Thursday, August 13, 2015 [Tweets] [Favorites]


Brent Simmons:

Now, these aren’t really problems with Swift — they’re problems with pure Swift. […] Given that, I made the pragmatic decision to start using @objc protocols, classes, and collection types where those things make sense, where Swift fought against my design.

And suddenly the language is a joy to use. It’s like Objective-C but with type inference, no .h files, fewer imports, shorter syntax — and I get the things I was missing.

This is my current approach as well. Swift has a lot to offer just as a better Objective-C. I’m not enamored with generics, and protocols seem like a good idea that in practice is currently too much of a pain to use. Likewise, the standard library is still in flux and not fully understood, whereas Foundation is stable and a known quantity. Foundation is great. Why not keep using it?

It’s also my hunch that by staying closer to the Objective-C world you are more likely to avoid bugs and confusing error messages from the Swift compiler. And you can somewhat avoid painting yourself into a corner because any code should be relatively easy to port back to Objective-C, if necessary. It’s not possible to subclass a Swift class from Objective-C, though—even if it inherits from NSObject—so hopefully you won’t run into any problems with a leaf class.

Update (2015-08-14): Joe Groff:

ObjC and the ObjC runtime also aren’t going away. Using @objc for things still we suck at natively is good and encouraged.

Wil Shipley:

My intuition says they’ll naturally wither like Carbon did. And we won’t mind.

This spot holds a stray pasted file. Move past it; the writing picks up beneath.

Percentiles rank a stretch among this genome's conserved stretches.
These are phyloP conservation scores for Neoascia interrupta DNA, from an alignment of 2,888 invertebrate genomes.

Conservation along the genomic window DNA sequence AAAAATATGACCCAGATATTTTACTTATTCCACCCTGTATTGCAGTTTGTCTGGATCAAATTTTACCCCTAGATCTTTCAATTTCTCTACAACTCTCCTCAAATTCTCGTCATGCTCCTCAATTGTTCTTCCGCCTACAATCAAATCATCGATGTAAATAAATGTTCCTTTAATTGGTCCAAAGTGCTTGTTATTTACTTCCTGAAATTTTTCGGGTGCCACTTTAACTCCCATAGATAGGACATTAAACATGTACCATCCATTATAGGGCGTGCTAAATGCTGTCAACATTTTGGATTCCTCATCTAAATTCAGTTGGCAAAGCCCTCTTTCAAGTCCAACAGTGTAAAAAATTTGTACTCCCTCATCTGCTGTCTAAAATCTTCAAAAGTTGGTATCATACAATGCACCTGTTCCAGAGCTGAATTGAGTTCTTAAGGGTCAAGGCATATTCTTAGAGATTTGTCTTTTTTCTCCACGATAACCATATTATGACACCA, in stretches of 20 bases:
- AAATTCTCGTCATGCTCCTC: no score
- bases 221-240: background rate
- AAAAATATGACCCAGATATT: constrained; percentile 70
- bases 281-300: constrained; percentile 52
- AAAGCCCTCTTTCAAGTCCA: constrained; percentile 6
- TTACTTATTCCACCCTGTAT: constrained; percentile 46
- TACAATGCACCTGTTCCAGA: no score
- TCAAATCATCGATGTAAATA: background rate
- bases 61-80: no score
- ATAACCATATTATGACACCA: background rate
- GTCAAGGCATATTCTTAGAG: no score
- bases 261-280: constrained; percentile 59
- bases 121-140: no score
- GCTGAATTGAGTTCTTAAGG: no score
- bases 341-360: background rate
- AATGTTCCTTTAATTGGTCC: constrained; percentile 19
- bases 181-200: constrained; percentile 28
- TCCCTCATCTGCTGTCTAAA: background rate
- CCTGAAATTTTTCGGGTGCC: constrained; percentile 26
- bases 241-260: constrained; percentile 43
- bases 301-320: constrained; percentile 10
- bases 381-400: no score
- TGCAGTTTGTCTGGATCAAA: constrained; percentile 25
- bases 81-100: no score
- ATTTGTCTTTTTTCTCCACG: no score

But it’s nice to hear there aren’t plans to artificially axe ObjC.


Other problem is separation is done
for Open Source reasons.
Foundation and even ObjC runtime won't be open sourced
but Swift and its standard library will be
and they cannot contain anything from the past and standalone.

This means Standard Library will quick need stuff the C lib, C++ STD
in order to be useful for non Apple system.

What is Apple incentive to pollute it with junk it doesn't want to support in its
own system.
Apple does want to replace C and C++ but doesn't really want to help the industry
do that.
Most Apple employees are too over worked to even dream any vision that is concrete. Objc runtime is and has always been open source. Foundation isn't, but it is built on CF and CFLite also is. In addition, there are 2-4 open source Foundations out there, you don't need Apple's.

@Marcel I thought Apple was moving Foundation away from CF, though it’s true that there are alternatives.

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